InBrief: March + April 2019
In this issue: shifts in global soft power; the safest cities in Europe for international students; international students’ priorities; increased demand for student accommodations; a new online course for the United Kingdom’s incoming international students; mental health challenges; and education insights from Africa’s youth population.
Trends and Shifts in Global Soft Power
How do policy decisions, rhetoric from public officials, and investments in cultural branding affect a country’s image abroad? Several reports analyze recent soft power shifts as countries from around the world jockey for position.
Published by Portland Communications in collaboration with the University of Southern California’s Center on Public Diplomacy, the Soft Power 30 report evaluates 30 countries in seven areas, including digital, enterprise, education, culture, engagement, government, and polling. The 2018 report places the United Kingdom in the top spot, up from second place in the 2017 ranking.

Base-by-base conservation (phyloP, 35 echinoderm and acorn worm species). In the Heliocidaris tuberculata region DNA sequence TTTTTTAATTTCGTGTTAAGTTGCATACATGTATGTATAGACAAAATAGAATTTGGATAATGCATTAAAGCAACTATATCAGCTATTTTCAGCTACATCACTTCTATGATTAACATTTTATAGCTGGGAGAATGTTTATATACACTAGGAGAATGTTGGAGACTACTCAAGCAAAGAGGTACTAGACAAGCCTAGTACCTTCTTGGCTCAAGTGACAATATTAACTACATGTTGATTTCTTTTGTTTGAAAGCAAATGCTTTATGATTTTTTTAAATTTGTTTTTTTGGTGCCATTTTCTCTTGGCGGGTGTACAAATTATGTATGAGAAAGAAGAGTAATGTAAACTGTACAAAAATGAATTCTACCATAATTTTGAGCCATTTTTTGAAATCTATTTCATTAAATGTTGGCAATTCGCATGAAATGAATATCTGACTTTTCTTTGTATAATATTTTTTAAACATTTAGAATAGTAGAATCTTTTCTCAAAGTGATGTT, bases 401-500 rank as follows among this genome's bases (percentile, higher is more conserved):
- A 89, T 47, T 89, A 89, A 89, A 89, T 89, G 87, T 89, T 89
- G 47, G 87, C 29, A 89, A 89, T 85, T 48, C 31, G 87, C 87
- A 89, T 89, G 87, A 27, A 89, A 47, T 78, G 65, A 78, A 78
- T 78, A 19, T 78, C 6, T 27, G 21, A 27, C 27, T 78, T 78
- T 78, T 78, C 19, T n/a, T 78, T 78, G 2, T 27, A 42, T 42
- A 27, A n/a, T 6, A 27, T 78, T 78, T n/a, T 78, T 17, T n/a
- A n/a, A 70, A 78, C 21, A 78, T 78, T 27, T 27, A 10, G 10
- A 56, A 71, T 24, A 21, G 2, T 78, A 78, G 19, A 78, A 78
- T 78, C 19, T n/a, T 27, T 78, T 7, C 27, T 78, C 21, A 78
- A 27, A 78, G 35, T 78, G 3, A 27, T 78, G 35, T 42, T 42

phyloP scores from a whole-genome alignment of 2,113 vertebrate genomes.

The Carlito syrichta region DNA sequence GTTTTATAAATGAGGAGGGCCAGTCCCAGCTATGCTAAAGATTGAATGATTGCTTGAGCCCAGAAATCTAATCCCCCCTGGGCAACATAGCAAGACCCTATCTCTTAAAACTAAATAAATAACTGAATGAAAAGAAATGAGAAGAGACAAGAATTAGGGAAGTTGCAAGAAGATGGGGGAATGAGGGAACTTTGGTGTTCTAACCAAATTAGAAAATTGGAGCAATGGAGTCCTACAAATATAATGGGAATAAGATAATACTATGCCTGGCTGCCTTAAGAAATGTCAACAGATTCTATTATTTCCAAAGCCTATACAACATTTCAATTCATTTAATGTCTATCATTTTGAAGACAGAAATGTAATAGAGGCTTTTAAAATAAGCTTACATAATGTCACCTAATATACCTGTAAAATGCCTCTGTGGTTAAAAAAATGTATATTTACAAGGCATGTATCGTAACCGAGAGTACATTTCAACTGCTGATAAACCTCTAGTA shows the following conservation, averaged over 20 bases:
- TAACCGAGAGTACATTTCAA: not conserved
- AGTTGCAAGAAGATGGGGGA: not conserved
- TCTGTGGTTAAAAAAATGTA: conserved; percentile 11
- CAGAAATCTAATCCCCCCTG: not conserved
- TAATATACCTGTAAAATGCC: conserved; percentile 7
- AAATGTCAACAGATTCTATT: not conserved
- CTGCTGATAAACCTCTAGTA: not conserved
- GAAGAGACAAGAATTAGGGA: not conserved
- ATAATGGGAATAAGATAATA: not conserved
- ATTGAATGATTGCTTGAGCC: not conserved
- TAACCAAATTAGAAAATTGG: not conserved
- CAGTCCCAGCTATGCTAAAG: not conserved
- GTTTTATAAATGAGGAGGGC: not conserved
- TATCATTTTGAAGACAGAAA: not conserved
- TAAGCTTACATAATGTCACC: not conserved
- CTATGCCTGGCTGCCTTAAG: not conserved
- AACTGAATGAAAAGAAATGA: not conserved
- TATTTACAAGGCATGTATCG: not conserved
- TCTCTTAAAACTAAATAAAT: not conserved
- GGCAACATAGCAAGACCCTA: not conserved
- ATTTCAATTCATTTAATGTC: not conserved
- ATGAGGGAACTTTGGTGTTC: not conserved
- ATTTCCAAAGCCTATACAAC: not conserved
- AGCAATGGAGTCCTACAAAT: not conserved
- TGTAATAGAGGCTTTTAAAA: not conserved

This is despite concerns from the international education and higher education communities about the impact that Brexit negotiations, immigration policies, and anti-immigrant rhetoric have on international student recruitment. Such concerns have surfaced in international student surveys and stagnant or declining enrollment numbers.
A similar dichotomy is present in the United States, where students and recruitment professionals alike have reported student concerns related to policies and rhetoric. However, surveys show that the United States maintains a largely positive image for international students in many areas—the Soft Power 30 report lists the United States’s high-quality universities as one of its best soft power assets—and it remains the most popular destination for